I attended West Indies College, now Northern
Caribbean University, Mandeville, Jamaica from
1973 to 1978. I was 18 years old when I
arrived on campus on September 1, 1973.
I earned the Bachelor's
Degree in Theology and a minor in Natural
Science. Having already been a organist,
pianist and base soloist in Nassau for ten
years, I joyfully joined the Meistersingers
Choir, became one of the organists and pianists
for the College Church, and sang often in
concerts on campus and around Jamaica .
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I was the key pianist at every Spiritual
Emphasis Week on campus, and sang and played the
organ for every ministerial ordination in in
various parts of Jamaica over the five years.
I was also known for playing the "Human Trumpet"
or "Flesh Horn" (utilizing the lips and vocal
cords to make the sound of a trumpet).
An exciting part of my experience in college was
singing in the Jamaica Music Festival between
1973 and 1978 and earning five gold
medals, five silver medals, and four bronze
medals. I was also awarded the Governor
General’s Trophy for the Best Male Singer in
Jamaica for two consecutive years. It was
a floating trophy and regrettably, I did not
have a digital camera in those days.
Each year I entered at least eight
categories of music during the festival:
Opera, Sacred, Traditional, Spirituals,
Classical, Oratorio, etc. I practiced for
months learning those songs. I have sweet
memories of having Mrs. Olive Fletcher playing
for me each time. We would practice together
for hours in the old music building opposite the
Seat of the Scornful.
I won a scholarship for voice training with the
great opera singer, Joyce Britton who was
residing in Kingston at the time. That was
a great experience. I learned several techniques
I still use today. I could remember her
warmth, friendliness, and her home today.
In 1975, the video team from JBC Television came
to campus to do a recording of me singing "The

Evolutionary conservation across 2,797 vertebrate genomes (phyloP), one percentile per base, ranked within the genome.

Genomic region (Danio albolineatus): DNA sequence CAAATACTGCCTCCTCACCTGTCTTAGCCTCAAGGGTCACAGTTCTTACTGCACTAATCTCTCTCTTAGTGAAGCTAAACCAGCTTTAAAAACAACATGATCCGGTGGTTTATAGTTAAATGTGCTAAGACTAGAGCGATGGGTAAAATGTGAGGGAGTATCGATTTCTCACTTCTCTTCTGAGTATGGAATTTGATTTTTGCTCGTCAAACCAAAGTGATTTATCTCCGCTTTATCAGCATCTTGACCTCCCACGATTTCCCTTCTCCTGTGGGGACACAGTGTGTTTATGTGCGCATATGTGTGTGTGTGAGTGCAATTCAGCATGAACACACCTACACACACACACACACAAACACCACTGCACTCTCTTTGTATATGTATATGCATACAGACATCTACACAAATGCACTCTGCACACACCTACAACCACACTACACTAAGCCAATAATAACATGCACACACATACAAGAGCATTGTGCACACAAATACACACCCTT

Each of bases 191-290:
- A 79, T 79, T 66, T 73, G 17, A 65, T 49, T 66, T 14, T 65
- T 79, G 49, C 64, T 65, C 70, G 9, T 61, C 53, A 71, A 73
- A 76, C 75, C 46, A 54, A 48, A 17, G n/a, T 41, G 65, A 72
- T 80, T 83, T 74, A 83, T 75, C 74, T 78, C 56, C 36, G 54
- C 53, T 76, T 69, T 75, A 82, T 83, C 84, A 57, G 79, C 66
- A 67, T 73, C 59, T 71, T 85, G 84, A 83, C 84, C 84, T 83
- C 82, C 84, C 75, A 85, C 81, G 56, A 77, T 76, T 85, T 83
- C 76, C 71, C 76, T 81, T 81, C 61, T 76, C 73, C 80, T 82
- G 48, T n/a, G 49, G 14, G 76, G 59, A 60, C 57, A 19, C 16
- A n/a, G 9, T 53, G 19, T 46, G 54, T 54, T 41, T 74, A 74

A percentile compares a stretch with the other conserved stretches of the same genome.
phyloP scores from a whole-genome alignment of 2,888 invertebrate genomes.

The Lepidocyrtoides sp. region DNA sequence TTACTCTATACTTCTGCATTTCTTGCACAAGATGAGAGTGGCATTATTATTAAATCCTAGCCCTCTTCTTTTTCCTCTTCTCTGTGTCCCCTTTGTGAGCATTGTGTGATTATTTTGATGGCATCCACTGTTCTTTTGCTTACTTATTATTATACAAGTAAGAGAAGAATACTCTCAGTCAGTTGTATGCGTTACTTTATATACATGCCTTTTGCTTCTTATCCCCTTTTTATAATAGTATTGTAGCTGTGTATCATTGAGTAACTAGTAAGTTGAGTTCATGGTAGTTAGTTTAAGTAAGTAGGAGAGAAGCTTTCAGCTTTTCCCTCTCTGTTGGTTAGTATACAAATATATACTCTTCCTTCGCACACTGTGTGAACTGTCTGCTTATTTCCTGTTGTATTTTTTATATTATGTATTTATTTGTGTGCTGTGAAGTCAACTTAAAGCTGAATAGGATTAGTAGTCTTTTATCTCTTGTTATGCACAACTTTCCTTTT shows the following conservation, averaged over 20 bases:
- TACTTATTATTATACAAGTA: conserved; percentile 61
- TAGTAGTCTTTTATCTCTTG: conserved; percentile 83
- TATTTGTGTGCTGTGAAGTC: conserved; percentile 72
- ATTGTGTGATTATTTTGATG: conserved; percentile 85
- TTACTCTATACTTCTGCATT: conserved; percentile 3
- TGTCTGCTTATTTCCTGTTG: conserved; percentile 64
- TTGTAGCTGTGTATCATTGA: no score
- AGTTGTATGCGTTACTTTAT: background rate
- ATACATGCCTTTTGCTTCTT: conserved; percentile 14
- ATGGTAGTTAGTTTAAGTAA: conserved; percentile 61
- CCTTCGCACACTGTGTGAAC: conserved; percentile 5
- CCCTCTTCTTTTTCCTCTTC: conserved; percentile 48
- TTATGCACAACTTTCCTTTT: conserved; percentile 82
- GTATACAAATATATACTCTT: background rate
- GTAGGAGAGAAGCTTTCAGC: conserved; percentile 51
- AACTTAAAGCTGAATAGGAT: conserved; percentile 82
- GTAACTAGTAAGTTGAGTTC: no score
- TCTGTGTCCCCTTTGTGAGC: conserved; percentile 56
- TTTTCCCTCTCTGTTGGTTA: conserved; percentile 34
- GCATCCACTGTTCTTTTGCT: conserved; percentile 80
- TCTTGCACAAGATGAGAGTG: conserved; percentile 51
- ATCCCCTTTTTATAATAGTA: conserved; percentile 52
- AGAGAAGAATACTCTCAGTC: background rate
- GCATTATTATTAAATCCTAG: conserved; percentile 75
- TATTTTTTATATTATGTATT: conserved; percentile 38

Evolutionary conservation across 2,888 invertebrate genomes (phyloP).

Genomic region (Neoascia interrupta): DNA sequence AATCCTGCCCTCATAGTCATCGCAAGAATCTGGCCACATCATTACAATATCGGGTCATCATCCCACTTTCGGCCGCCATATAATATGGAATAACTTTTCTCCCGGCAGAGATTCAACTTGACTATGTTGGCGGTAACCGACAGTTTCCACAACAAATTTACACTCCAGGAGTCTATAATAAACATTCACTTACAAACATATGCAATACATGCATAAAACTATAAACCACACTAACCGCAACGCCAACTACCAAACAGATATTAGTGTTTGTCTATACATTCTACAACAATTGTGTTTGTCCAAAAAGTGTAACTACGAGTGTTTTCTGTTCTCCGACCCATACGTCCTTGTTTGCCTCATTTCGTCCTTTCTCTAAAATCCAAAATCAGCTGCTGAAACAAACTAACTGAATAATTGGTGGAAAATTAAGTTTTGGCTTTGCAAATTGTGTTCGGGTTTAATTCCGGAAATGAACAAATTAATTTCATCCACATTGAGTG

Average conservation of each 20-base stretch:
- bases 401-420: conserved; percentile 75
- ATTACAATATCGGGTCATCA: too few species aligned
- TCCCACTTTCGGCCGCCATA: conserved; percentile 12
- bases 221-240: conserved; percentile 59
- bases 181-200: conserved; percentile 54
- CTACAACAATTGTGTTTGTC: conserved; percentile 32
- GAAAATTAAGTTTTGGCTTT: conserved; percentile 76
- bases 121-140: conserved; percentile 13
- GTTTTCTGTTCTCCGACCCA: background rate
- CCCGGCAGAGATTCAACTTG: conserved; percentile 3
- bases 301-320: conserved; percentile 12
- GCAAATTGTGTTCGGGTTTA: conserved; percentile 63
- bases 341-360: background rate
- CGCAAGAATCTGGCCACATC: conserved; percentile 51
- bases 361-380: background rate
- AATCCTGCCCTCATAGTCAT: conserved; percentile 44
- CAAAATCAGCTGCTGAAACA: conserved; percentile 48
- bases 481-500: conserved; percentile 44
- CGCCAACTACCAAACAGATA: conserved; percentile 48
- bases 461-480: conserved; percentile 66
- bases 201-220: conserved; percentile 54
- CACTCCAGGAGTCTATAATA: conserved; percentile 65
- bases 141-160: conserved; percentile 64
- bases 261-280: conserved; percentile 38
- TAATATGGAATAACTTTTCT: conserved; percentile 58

Blind Ploughman" for the television program
"Music and Youth." "The Blind Ploughman"
was one of the songs for which I earned a gold
medal in the music festival.
I always wanted to find the video I did for JBC
Television Jamaican in 1975. Since then, the
name has been changed to Public Broadcasting
Corporation of Jamaica (PBCJ).
I discovered during this search by PBCJ
Liberian, Paul Maxell, that there were
groups also on this video.
In the video above are the performances that
place before and after I sang.
Featuring are Don Edwards, Herbie Fletcher,
Oswald Rugless, and David Rogers in a quartet;
and the High School choir led my Don Edwards.
As time progresses I will have the entire episode.
In August 2022, 47 years later, I was finally
successful in reaching the librarian for PBCJ,
Paul Maxwell, who searched for the video.
I am grateful to him for finding this video.
The video was played a part of the Music and
Youth program. They had not digitized the older
programs yet. Hence, he searched and found it
in u-matic format (analogue)
digitized it, and sent it to me. I paid $25
US/BD to obtain this video.
one hour video with myself and other singers was played on the television station from
1975 to 1988. It was recorded in color
long before the station started to broadcast in
color. Hence it was played in black and
white until 1982 at which time the station
started to broadcast in color. Mr. Maxwell
told me that it was recorded with advanced
technology at the time. I was one of
the artists from around Jamaica who were singing
in the one-hour television program.
The intro of the video shows a packed audience
at West Indies College/Northern Caribbean
University. That was not the audience when I
recorded this video. That was a clip they took
of another concert I did at WIC. They inserted
it here. I could recognize several people in
Since the recording was done during regular
class time, students came in between classes to
watch the recording. Some sat down and some
just hang around. The recording started at 9:00
a.m. and finished about mid afternoon—about six
hours. The producer worked me very hard. I had
to repeat and repeat the song until he was
satisfied. At one point the producer, who was
not a musician, pulled me to the side and was
criticizing how I pronounced a certain word. It
was a grueling six hours, but the outcome was
special to me. That is about 47 years ago. I
was 21 years old. Wow!
As stated earlier, this video of me was played
repeatedly on JCB Television for about 15
years. In the 1980s many would see me in Nassau
where I lived and would tell me that they just
saw me on television singing this song before
leaving Jamaica. It is an experience I will
Thank God I still sing today. I still can blow
the “flesh horn” and I play the organ each week
at the Centreville Seventh-day Adventist Church,
Bahamas. It is a gift I want to keep giving.
U-matic is an analogue recording